In the context of the Cold War, the overthrow of Allende’s regime by the anti-Communist military junta was viewed as a victory by those who did not camp with the Soviets and with Castro. A second Cuba, with Chilean characteristics, had been averted. But the victory was not damage-free. It left in its wake a political casualty: the temporary eclipse of democracy.

This was the same fate of Argentina, Brazil, Uruguay, and other Latin American countries: when assailed by the Castro-Communist onslaught, they could not find a better option than military dictatorships. Democracy was not strong enough to fend off the threat and survive.

Gerald Ford (1974-1977)

The spirit of detente, which led to the opening of China and the lessening of tensions with the Soviet Union, lived on after Nixon’s resignation. It prompted his successor, Gerald Ford, to make a serious attempt to put behind the «perpetual antagonism» between the United States and Cuba. The goal was to remove the obstacles that had impeded the normalization of relations. Past failures did not deter a further try.

This new rapprochement was actually initiated by Secretary of State Henry Kissinger late in the Nixon administration. Congressional pressure to turn over a new leaf on Cuba was mounting. Senators William Fulbright, Frank Church, and Edward Kennedy, among others, had introduced legislation to lift unilaterally the US embargo on Cuba.

In addition, several Latin American governments wanted to rescind the multilateral diplomatic and economic sanctions imposed by the OAS on Cuba. They believed that Castro-Communist subversion was a thing of the past. In any case, they argued, it was better to bring the chief instigator (Castro) back to the fold than to keep him out.

Still, Cuba remained a controversial political issue in the United States, so Kissinger guardedly looked for an intermediary to make initial contacts with the Castro regime (as President Kennedy had done with journalist Lisa Howard following the Missile Crisis). The choice this time was Frank Mankiewicz, a freelance journalist and former spokesman for Robert Kennedy who had recently shot a documentary on Cuba for CBS and was returning to Havana to interview Castro and write a book for Playboy Press.

According to Kissinger, Nixon was not enthusiastic about the emissary, but he went along with a message to Castro along these lines: «America in principle was prepared to improve relations [with Cuba] on the basis of reciprocal measures agreed in confidential discussions … and was willing to show our goodwill by making symbolic first moves.» The message stressed that «any substantial progress would depend on the strictest reciprocity on the part of Cuba.»

Castro, who enjoyed playing the diplomatic game when it suited him, promptly responded with finesse. He asked Mankiewicz to bring back to Kissinger a box of Cuban cigars, courtesy of Fidel, along with a message expressing interest in a «relaxing of tensions.»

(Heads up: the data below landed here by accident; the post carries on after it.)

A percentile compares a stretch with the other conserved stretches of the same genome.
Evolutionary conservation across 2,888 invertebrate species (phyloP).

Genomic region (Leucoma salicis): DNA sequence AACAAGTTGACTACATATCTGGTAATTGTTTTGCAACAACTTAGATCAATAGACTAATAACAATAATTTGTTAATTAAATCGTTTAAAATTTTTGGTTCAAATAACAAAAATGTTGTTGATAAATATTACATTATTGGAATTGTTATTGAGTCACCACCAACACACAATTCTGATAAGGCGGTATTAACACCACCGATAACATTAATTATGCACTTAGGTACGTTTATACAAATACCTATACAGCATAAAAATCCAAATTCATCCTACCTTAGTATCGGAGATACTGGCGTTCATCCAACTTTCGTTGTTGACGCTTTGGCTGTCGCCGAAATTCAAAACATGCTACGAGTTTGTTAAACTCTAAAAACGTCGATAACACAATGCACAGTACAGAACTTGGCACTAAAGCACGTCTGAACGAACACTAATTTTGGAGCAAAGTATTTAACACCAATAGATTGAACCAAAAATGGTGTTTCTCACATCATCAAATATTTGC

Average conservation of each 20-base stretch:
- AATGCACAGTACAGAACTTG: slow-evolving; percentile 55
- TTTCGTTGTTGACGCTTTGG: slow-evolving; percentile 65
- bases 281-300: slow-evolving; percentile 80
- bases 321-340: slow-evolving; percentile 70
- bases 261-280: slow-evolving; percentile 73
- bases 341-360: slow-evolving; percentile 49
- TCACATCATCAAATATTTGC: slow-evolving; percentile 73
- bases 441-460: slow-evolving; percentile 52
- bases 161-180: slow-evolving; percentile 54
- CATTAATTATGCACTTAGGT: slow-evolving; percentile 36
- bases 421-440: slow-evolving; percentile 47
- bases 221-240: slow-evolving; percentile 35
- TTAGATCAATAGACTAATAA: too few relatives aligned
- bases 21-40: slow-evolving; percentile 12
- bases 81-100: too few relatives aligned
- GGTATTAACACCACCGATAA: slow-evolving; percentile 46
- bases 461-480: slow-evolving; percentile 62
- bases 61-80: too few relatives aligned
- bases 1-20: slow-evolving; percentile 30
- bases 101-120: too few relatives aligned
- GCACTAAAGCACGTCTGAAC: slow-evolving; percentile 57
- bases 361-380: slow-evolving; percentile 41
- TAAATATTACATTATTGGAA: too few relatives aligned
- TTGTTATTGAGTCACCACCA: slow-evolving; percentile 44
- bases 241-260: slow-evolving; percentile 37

A preliminary meeting was held on January 11, 1975, at a cafeteria in New York, by Deputy Undersecretary of State Lawrence Eagleburger with two Castro representatives: Ramon Sanchez Parodi, a senior official of the Cuban Communist Party, and Nestor Garcia, first secretary of Cuba’s UN mission. This was followed by a substantive discussion on July 9 at the Pierre Hotel in Manhattan, led by Assistant Secretary of State for Inter-American Affairs William Rogers, who covered some of the steps approved by Secretary of State Henry Kissinger to relax tensions, phase out the embargo, and normalize relations.

After touching on several not-too-controversial issues like the release of eight Americans held in Cuban prison and giving the green light for family visits in both directions, the US delegation raised sensitive matters but toned them down to avoid early clashes. These included a reasonable limit to the continued Soviet military buildup in Cuba; restraint in the Castro regime’s campaign calling for Puerto Rico’s independence; containment of subversive activities in other countries; and compensation for US properties confiscated by the regime. (Discussion of potential break points, such as respect for human rights, transition to democracy, and nonalignment with the Soviet bloc, was left for subsequent meetings.)

As expected, the Castro delegates raised their own issues and demands, such as the lifting of the US embargo; payment of damages to Cuba; the end of CIA conspiracies, and the return of the US base of Guantanamo. But they did not engage in diatribes or walk out of the meeting. The members of the US delegation were quite satisfied with the results of the discussion and felt there was room for negotiation and ultimate compromise.

Eager to clinch a deal with Castro, the Ford administration offered several inducements to the Cuban ruler without any quid pro quo. First, the United States voted in favor of the July 29, 1975, OAS resolution, effectively ending the multilateral diplomatic and economic sanctions against the Castro regime. Then on August 19, President Ford eased the US embargo, allowing foreign subsidiaries of US companies to trade with Cuba, dropping foreign aid penalties on countries trading with the island, and permitting ships en route to Cuba to refuel in the United States.